Types of identity mismatch[change | change source]
It is possible to have every different combination of sex, gender identity, and gender expression.
A person may be assigned female at birth but have a male gender identity. Many people like this may dress and act like men and take jobs that are usually done by men. This person may call himself a man, transgender, or a "transman". If he has surgery or takes testosterone, he may call himself transsexual.
A man might like to dress up in women's clothes (in drag). This is often done as a performance on a stage. This man may have a male gender identity and a male sex. He may also have a male gender role most of the time, but when he 'does drag' he may have a female gender role.[source?]
Some people may have a gender identity that is different from their sex. However, if they live in a place where transgender people are not accepted they may hide this. They may also hide it because they are afraid their family will not accept them. So a transgender woman like this might have a female gender identity, but have a male sex and a male gender presentation. She might want to have a female gender expression, but does not because of fear.
Medical diagnosis[change | change source]
When a person's gender identity and body do not match, they may go to see a doctor. The doctor may help them change their body if that is what they want. A psychiatrist diagnose this person with Gender identity disorder. Principle 18 of the Yogyakarta Principles, a document about international law on human rights states that "any classifications to the contrary, a person's gender identity is not in and of itself, medical condition". And "Activist's Guide" to them says that "gender identity" or "gender identity disorder" exists still in categories of mental illness, contrary to the "sexual orientation" removed from such categories.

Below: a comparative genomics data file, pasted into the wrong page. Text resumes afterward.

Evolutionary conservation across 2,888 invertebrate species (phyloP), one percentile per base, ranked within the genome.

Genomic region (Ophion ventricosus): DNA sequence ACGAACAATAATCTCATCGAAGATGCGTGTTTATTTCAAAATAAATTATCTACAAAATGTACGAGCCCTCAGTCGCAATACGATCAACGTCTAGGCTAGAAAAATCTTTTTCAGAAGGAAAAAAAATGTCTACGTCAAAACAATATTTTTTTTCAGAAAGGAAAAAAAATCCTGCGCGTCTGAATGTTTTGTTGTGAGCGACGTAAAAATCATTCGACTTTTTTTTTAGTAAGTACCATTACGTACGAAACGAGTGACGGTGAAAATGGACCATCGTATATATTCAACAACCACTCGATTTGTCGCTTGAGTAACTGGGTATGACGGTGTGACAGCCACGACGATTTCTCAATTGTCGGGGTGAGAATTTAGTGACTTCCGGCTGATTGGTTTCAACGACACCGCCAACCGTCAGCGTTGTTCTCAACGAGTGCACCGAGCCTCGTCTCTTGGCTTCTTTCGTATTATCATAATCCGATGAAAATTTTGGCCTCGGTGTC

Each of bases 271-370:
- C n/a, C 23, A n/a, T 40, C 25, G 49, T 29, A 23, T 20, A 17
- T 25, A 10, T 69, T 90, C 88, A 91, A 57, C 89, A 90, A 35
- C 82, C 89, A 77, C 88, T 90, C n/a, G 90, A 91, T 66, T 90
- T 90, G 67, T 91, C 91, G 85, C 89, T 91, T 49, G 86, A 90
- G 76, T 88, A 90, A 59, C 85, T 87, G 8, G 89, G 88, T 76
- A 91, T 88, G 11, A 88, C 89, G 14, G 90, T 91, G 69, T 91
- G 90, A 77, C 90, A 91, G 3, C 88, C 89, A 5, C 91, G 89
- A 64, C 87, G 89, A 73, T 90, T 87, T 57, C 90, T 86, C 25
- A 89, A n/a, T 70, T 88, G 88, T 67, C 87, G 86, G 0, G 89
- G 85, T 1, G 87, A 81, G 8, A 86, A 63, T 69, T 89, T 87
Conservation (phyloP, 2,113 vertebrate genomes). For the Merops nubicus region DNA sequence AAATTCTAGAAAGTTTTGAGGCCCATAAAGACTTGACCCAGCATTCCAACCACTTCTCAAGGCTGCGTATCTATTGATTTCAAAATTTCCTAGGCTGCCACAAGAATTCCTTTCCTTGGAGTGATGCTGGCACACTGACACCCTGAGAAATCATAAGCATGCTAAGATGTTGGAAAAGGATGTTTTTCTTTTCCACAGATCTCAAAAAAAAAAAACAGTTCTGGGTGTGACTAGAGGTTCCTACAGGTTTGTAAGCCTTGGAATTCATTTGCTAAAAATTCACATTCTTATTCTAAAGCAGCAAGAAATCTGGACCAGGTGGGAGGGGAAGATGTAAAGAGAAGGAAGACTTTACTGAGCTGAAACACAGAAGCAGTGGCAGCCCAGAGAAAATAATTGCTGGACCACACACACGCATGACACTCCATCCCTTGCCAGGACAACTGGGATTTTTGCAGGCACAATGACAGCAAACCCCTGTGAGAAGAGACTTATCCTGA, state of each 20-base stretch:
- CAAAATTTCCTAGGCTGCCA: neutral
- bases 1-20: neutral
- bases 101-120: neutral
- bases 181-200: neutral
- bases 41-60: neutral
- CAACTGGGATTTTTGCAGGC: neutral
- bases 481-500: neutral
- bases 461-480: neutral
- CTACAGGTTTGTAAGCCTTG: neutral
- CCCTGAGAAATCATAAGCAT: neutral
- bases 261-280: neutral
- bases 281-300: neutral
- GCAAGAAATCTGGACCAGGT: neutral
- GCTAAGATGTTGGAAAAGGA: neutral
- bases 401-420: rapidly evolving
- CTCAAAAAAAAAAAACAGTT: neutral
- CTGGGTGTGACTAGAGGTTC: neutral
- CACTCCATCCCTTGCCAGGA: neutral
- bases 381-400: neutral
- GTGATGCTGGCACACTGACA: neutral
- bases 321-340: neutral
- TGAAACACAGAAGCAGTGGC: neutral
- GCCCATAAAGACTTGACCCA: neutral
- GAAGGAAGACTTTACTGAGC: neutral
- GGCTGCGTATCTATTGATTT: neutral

This is a controversial subject.[source?] Some transgender or transsexual people do not think they have an illness or disease. They may feel like this because disease and illness can make it seem like something is wrong with a person. They see being transgender or transsexual as a trait or characteristic, like being left-handed.
However, some transgender people may not mind the words illness or disease. This is especially important for transgender people who get medical treatments. Some national health insurances pay for transsexual treatments. But if these were not seen as an illness, they might not pay.
References[change | change source]
- Pamela J. Kalbfleisch; Michael J. Cody (1995). Gender, power, and communication in human relationships. Psychology Press. pp. 366 pages. ISBN 0805814043. https://books.google.com/books?id=up1SCh52NP8C&pg=PA333.
- ABC News. "Technology and Science News - ABC News". http://abcnews.go.com/Technology/wireStory/apnewsbreak-gender-options-facebook-users-22501422. Retrieved 28 September 2016.
- A., R. (August 1965). "Book Reviews and Notices: Sexual Hygiene and Pathology". American Journal of the Medical Sciences 250 (2): 235. doi:10.1097/00000441-196508000-00054. http://journals.lww.com/amjmedsci/Citation/1965/08000/Sexual_Hygiene_and_Pathology.54.aspx.
- Oliven, John F. (1965). Sexual Hygiene and Pathology. p. 514.
- The Yogyakarta Principles, Principle 18. Protection from Medical Abuse, and its annotations, p. 43 saying that such diagnosis as mental disorder once made a cause to do electroshock therapy to "cure" a gender identity differing from body sex at birth
- Activist's Guide to the Yogyakarta Principles, p 100